Commission delays decision on livestock access to streams

June 03, 1994|By Amy L. Miller | Amy L. Miller,Sun Staff Writer

Carroll County's Agricultural Commission declined to make a recommendation on limiting livestock access to streams yesterday, saying it needed more information from the county commissioners before making a decision.

"As a group representing agricultural concerns, I don't think we should be out front on this," said Donald Essich, agricultural commission chairman.

"I'm not sure it will benefit farmers," he said.

The county commissioners asked the Agricultural Commission whether such regulations would be necessary after Richard E. and Patricia M. Geyer of Amberly Drive in Mount Airy complained that a neighbor was planning to allow his cattle to cross Gillis Falls and graze in a small wooded area.

The neighbor, whom the Geyers did not name, keeps about 80 head of cattle as a hobby and is planning to expand his herd, Mr. Geyer said.

No cattle have been allowed to cross the trout stream in the past 15 years, Mr. Geyer told the commission.

Mr. Geyer said it appears that the Maryland Department of Natural Resources will grant the neighbor permits to build the fences across the wetlands, even though department officials say it will harm the stream and the fish.

However, the Geyers said they are not seeking a countywide regulation, just a statement of support for their position from the county commissioners.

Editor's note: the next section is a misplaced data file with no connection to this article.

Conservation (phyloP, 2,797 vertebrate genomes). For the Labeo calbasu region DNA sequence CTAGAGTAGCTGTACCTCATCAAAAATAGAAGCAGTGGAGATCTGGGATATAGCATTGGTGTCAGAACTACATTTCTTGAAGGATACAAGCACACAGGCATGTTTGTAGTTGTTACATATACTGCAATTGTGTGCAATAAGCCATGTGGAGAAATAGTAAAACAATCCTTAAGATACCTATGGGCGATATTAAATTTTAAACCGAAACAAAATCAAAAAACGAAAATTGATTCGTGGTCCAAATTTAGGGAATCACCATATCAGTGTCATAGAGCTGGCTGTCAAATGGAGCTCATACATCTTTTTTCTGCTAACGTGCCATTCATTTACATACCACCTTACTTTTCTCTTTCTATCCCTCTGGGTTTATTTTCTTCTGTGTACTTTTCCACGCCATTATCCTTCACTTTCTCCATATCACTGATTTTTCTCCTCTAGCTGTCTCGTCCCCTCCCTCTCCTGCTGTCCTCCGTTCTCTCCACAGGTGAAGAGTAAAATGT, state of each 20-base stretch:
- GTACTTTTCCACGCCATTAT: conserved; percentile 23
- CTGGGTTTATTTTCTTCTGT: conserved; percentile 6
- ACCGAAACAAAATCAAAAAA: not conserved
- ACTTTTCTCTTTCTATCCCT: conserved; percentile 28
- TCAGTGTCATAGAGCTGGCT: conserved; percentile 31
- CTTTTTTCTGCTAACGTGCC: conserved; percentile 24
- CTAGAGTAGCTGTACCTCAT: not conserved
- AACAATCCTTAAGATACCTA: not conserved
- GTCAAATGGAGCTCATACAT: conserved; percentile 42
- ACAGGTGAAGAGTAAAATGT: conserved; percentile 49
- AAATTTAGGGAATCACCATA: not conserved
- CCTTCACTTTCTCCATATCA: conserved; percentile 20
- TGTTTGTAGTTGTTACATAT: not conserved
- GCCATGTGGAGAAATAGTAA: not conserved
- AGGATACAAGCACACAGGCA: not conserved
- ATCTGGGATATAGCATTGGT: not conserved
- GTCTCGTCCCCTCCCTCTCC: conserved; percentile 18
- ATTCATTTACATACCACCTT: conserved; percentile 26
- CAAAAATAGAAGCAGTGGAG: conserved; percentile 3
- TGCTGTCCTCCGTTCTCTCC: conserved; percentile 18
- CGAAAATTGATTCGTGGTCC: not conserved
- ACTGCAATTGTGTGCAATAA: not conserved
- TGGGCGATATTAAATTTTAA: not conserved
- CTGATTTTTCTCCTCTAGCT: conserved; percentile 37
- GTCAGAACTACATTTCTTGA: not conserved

"We're not environmental extremists," said Mr. Geyer, who works for the federal Food and Drug Administration.

"We're not asking the county to adopt regulations, nor are we asking to apply a general restriction [for allowing cattle in streams]. We just want to enjoy the property we bought the way we bought it," he said.

Agricultural Commission member Maggie Rhodes volunteered to meet with the neighbor and suggest options, some of which are eligible for matching federal grants, that would protect the stream.

For example, he might build a bridge over Gillis Falls that would keep the cattle out of the water, said Ms. Rhodes, who works for the county soil conservation service.

The Geyers said they would be satisfied with that solution.

"This is a voluntary thing, so if he tells me to go away, I'm going to go away," Ms. Rhodes said. "But, after you present the options, most farmers go with it."

The Agricultural Commission also elected Frank Feeser chairman and James Steele vice chairman of the group.

Mr. Feeser, a Taneytown hog farmer, has been vice chairman of the group and led the committee looking into dead animal disposal in Carroll County.

Mr. Steele manages Shamrock Farms, a horse farm in Woodbine, and has chaired the committee that developed right-to-farm legislation.

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